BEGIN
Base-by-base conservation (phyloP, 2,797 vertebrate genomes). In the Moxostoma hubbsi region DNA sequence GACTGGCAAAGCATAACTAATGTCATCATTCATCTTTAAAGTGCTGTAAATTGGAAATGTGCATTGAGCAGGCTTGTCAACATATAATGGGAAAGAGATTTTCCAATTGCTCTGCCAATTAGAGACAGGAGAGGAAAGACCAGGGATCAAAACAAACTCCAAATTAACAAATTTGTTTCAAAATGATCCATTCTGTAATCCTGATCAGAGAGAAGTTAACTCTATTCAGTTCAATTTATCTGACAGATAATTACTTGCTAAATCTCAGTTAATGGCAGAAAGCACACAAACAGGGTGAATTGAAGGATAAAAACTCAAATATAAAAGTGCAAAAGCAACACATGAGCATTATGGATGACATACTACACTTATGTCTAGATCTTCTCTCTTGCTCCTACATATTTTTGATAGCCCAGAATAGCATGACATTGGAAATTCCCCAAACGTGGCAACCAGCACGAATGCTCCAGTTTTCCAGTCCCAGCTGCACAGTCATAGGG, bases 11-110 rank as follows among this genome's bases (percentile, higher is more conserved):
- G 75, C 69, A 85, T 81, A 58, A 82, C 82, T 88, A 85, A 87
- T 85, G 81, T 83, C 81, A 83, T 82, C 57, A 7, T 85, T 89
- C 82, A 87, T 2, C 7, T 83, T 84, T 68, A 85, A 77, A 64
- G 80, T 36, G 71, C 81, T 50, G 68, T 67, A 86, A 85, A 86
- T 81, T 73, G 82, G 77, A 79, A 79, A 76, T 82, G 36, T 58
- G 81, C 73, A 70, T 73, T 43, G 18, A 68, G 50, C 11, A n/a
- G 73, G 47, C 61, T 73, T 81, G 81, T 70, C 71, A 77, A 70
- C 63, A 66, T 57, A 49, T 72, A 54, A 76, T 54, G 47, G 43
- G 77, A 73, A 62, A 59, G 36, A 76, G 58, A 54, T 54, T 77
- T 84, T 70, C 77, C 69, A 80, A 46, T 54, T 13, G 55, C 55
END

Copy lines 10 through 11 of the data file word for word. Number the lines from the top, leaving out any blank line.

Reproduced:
- G 77, A 73, A 62, A 59, G 36, A 76, G 58, A 54, T 54, T 77
- T 84, T 70, C 77, C 69, A 80, A 46, T 54, T 13, G 55, C 55